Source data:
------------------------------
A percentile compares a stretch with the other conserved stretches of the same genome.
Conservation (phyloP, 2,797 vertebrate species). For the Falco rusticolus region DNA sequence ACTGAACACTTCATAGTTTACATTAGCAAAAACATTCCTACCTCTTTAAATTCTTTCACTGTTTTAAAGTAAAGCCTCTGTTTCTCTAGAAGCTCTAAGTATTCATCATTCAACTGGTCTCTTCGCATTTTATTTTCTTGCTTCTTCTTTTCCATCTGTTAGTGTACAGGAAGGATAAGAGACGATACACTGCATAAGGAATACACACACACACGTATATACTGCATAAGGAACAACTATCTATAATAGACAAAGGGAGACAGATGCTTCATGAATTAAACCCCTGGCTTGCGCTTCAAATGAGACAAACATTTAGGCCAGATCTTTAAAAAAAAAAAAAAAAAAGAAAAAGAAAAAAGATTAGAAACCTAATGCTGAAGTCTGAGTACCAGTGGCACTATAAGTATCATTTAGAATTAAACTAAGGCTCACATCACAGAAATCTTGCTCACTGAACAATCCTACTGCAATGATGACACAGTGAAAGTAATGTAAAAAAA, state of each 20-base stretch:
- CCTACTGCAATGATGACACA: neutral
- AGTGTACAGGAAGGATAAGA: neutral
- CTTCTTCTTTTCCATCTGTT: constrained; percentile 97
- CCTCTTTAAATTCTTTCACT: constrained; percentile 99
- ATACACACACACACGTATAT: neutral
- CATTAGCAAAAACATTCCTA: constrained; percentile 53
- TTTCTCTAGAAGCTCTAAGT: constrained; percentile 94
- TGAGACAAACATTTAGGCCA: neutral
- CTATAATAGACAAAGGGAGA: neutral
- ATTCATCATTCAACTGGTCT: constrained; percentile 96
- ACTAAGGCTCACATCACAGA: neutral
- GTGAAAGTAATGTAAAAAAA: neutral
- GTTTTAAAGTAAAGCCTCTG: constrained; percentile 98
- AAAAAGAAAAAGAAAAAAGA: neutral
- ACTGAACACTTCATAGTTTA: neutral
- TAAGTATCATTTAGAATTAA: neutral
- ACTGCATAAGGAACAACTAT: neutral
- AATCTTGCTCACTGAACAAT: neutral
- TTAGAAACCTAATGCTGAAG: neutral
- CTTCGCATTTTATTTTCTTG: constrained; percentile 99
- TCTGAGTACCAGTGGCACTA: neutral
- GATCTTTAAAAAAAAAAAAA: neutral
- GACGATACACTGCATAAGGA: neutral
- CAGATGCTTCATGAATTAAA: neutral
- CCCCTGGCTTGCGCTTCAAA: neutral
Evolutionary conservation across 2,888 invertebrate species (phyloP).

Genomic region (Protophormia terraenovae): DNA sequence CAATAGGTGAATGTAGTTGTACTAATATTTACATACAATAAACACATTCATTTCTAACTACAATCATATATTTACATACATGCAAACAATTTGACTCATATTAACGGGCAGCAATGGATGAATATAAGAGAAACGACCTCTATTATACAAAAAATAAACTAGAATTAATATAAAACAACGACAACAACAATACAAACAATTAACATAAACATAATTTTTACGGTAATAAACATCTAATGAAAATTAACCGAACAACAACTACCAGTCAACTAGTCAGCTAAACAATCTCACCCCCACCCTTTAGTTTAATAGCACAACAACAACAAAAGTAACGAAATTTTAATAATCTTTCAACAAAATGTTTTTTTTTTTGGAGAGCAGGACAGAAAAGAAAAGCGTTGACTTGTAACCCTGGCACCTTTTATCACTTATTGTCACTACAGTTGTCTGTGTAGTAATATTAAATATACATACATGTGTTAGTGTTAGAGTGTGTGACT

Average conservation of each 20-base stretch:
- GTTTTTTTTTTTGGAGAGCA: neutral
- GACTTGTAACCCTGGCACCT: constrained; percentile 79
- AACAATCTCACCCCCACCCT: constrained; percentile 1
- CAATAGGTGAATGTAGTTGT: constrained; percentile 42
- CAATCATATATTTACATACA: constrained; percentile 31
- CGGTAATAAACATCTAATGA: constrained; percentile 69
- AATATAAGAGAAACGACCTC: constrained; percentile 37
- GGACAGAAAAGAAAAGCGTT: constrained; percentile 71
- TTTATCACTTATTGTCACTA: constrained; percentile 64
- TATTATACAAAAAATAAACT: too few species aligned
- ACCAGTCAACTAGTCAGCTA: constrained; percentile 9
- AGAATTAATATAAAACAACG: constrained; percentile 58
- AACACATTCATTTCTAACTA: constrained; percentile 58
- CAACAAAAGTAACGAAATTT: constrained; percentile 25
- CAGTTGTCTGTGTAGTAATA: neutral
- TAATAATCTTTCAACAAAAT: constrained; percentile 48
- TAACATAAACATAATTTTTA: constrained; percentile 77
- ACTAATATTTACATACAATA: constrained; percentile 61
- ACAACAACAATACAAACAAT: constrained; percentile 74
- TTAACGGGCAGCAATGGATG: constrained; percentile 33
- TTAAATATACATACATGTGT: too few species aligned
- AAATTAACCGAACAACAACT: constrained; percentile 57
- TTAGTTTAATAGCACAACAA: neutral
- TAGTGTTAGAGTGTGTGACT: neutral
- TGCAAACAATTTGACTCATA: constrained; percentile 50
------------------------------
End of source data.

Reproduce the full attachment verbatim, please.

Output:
A percentile compares a stretch with the other conserved stretches of the same genome.
Conservation (phyloP, 2,797 vertebrate species). For the Falco rusticolus region DNA sequence ACTGAACACTTCATAGTTTACATTAGCAAAAACATTCCTACCTCTTTAAATTCTTTCACTGTTTTAAAGTAAAGCCTCTGTTTCTCTAGAAGCTCTAAGTATTCATCATTCAACTGGTCTCTTCGCATTTTATTTTCTTGCTTCTTCTTTTCCATCTGTTAGTGTACAGGAAGGATAAGAGACGATACACTGCATAAGGAATACACACACACACGTATATACTGCATAAGGAACAACTATCTATAATAGACAAAGGGAGACAGATGCTTCATGAATTAAACCCCTGGCTTGCGCTTCAAATGAGACAAACATTTAGGCCAGATCTTTAAAAAAAAAAAAAAAAAAGAAAAAGAAAAAAGATTAGAAACCTAATGCTGAAGTCTGAGTACCAGTGGCACTATAAGTATCATTTAGAATTAAACTAAGGCTCACATCACAGAAATCTTGCTCACTGAACAATCCTACTGCAATGATGACACAGTGAAAGTAATGTAAAAAAA, state of each 20-base stretch:
- CCTACTGCAATGATGACACA: neutral
- AGTGTACAGGAAGGATAAGA: neutral
- CTTCTTCTTTTCCATCTGTT: constrained; percentile 97
- CCTCTTTAAATTCTTTCACT: constrained; percentile 99
- ATACACACACACACGTATAT: neutral
- CATTAGCAAAAACATTCCTA: constrained; percentile 53
- TTTCTCTAGAAGCTCTAAGT: constrained; percentile 94
- TGAGACAAACATTTAGGCCA: neutral
- CTATAATAGACAAAGGGAGA: neutral
- ATTCATCATTCAACTGGTCT: constrained; percentile 96
- ACTAAGGCTCACATCACAGA: neutral
- GTGAAAGTAATGTAAAAAAA: neutral
- GTTTTAAAGTAAAGCCTCTG: constrained; percentile 98
- AAAAAGAAAAAGAAAAAAGA: neutral
- ACTGAACACTTCATAGTTTA: neutral
- TAAGTATCATTTAGAATTAA: neutral
- ACTGCATAAGGAACAACTAT: neutral
- AATCTTGCTCACTGAACAAT: neutral
- TTAGAAACCTAATGCTGAAG: neutral
- CTTCGCATTTTATTTTCTTG: constrained; percentile 99
- TCTGAGTACCAGTGGCACTA: neutral
- GATCTTTAAAAAAAAAAAAA: neutral
- GACGATACACTGCATAAGGA: neutral
- CAGATGCTTCATGAATTAAA: neutral
- CCCCTGGCTTGCGCTTCAAA: neutral
Evolutionary conservation across 2,888 invertebrate species (phyloP).

Genomic region (Protophormia terraenovae): DNA sequence CAATAGGTGAATGTAGTTGTACTAATATTTACATACAATAAACACATTCATTTCTAACTACAATCATATATTTACATACATGCAAACAATTTGACTCATATTAACGGGCAGCAATGGATGAATATAAGAGAAACGACCTCTATTATACAAAAAATAAACTAGAATTAATATAAAACAACGACAACAACAATACAAACAATTAACATAAACATAATTTTTACGGTAATAAACATCTAATGAAAATTAACCGAACAACAACTACCAGTCAACTAGTCAGCTAAACAATCTCACCCCCACCCTTTAGTTTAATAGCACAACAACAACAAAAGTAACGAAATTTTAATAATCTTTCAACAAAATGTTTTTTTTTTTGGAGAGCAGGACAGAAAAGAAAAGCGTTGACTTGTAACCCTGGCACCTTTTATCACTTATTGTCACTACAGTTGTCTGTGTAGTAATATTAAATATACATACATGTGTTAGTGTTAGAGTGTGTGACT

Average conservation of each 20-base stretch:
- GTTTTTTTTTTTGGAGAGCA: neutral
- GACTTGTAACCCTGGCACCT: constrained; percentile 79
- AACAATCTCACCCCCACCCT: constrained; percentile 1
- CAATAGGTGAATGTAGTTGT: constrained; percentile 42
- CAATCATATATTTACATACA: constrained; percentile 31
- CGGTAATAAACATCTAATGA: constrained; percentile 69
- AATATAAGAGAAACGACCTC: constrained; percentile 37
- GGACAGAAAAGAAAAGCGTT: constrained; percentile 71
- TTTATCACTTATTGTCACTA: constrained; percentile 64
- TATTATACAAAAAATAAACT: too few species aligned
- ACCAGTCAACTAGTCAGCTA: constrained; percentile 9
- AGAATTAATATAAAACAACG: constrained; percentile 58
- AACACATTCATTTCTAACTA: constrained; percentile 58
- CAACAAAAGTAACGAAATTT: constrained; percentile 25
- CAGTTGTCTGTGTAGTAATA: neutral
- TAATAATCTTTCAACAAAAT: constrained; percentile 48
- TAACATAAACATAATTTTTA: constrained; percentile 77
- ACTAATATTTACATACAATA: constrained; percentile 61
- ACAACAACAATACAAACAAT: constrained; percentile 74
- TTAACGGGCAGCAATGGATG: constrained; percentile 33
- TTAAATATACATACATGTGT: too few species aligned
- AAATTAACCGAACAACAACT: constrained; percentile 57
- TTAGTTTAATAGCACAACAA: neutral
- TAGTGTTAGAGTGTGTGACT: neutral
- TGCAAACAATTTGACTCATA: constrained; percentile 50